“Car Talk” and “Science-Speak”: The Importance of Standards for a Country Losing Ground in Scientific Leadership

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by H. Bruce Rinker, Ph.D.

During a recent edition of “Car Talk” on National Public Radio, I learned an amazing little fact about America’s automobiles.  No matter their make or model, all cars manufactured in the United States share a single common measurement as an industry standard.  It is the distance between two points on each and every vehicle.  Can you guess what this is?

Give up?  It’s the distance between the holes in license plates where they attach to the automobile.

Of course, such a standard is needed to avoid pandemonium.  Since license plates are required to operate vehicles on public roadways, then it makes sense that the industry is regulated to provide a universally applicable standard.  Once the standard is applied everywhere uniformly, then each state can design its license plates creatively.  For example, Florida offers its residents about 120 different plate designs; and Virginia offers more than 200 unique plates for its citizens!  Imagine what would happen if we didn’t have that countrywide standard!

One important standard in the “industry” of education in a pluralistic society is scientific literacy: a basic working knowledge of scientific principles and processes.  If we all understand and accept these fundamentals of science, then we can make informed decisions about biomedical research, nuclear power plants, electronics, bioengineering, emerging diseases, healthcare, sustainability, and so many other topics important for living in the 21st century.  Such understanding and acceptance allows all Americans, familiar with the science basics, to have fuller and more productive lives in competitive markets at home and abroad.  Science then can be a powerful unifying force in our nation.  As the National Resource Council stated in 1996, “In a world filled with the products of scientific inquiry, scientific literacy has become a necessity for everyone.”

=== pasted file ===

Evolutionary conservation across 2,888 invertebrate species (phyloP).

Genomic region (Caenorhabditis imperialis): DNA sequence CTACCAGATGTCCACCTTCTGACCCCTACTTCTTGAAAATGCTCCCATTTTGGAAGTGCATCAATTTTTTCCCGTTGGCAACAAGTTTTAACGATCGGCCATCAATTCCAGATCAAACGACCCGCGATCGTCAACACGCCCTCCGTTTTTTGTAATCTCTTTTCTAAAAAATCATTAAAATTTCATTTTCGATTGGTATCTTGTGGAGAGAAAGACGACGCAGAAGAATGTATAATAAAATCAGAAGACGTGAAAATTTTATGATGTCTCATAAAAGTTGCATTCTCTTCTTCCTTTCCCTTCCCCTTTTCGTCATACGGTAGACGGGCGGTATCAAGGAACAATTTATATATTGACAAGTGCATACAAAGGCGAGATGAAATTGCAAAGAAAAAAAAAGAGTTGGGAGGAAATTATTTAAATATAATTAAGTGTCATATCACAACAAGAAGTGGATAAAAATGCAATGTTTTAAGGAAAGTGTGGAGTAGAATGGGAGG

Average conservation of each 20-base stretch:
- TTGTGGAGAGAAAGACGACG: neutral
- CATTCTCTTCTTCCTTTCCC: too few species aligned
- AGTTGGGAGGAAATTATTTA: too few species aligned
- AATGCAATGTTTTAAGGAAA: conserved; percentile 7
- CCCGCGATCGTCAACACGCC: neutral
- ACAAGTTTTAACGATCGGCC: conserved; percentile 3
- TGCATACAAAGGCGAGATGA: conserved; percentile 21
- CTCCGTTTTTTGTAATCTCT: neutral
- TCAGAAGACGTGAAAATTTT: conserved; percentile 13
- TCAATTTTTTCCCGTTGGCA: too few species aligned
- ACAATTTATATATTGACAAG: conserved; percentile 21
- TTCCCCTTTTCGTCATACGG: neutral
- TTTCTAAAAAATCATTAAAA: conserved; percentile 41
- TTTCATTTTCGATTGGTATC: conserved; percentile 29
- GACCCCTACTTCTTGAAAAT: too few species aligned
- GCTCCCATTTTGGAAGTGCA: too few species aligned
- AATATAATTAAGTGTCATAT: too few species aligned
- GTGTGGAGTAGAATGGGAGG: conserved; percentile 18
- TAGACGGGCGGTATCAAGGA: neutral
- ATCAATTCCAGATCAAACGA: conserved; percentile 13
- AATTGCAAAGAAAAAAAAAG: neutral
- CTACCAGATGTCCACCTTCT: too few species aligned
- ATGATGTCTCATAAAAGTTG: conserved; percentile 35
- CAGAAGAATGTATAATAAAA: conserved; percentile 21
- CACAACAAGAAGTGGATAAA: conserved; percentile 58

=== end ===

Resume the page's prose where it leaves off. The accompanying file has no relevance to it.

According to recent research, approximately 28% of American adults qualify today as scientifically literate: an increase from around 10% in the late 1980’s and 1990’s.  That still means, however, that about 70% of Americans cannot comprehend the science section of The New York Times.  Though the United States has a slim lead in science literacy over its European counterparts, it holds that lead only because (1) college students are often required to take year-long general science courses and (2) Americans frequently use informal science education resources such as museums, magazines, documentaries, and the internet for current information about the natural world.  Is it acceptable that seven out of ten Americans are illiterate in the sciences?  Is it acceptable that seven out of ten Americans have no clear understanding of science reported in a national newspaper?

What kinds of questions need to be answered correctly for one to be considered “literate” in science?  Here are some examples: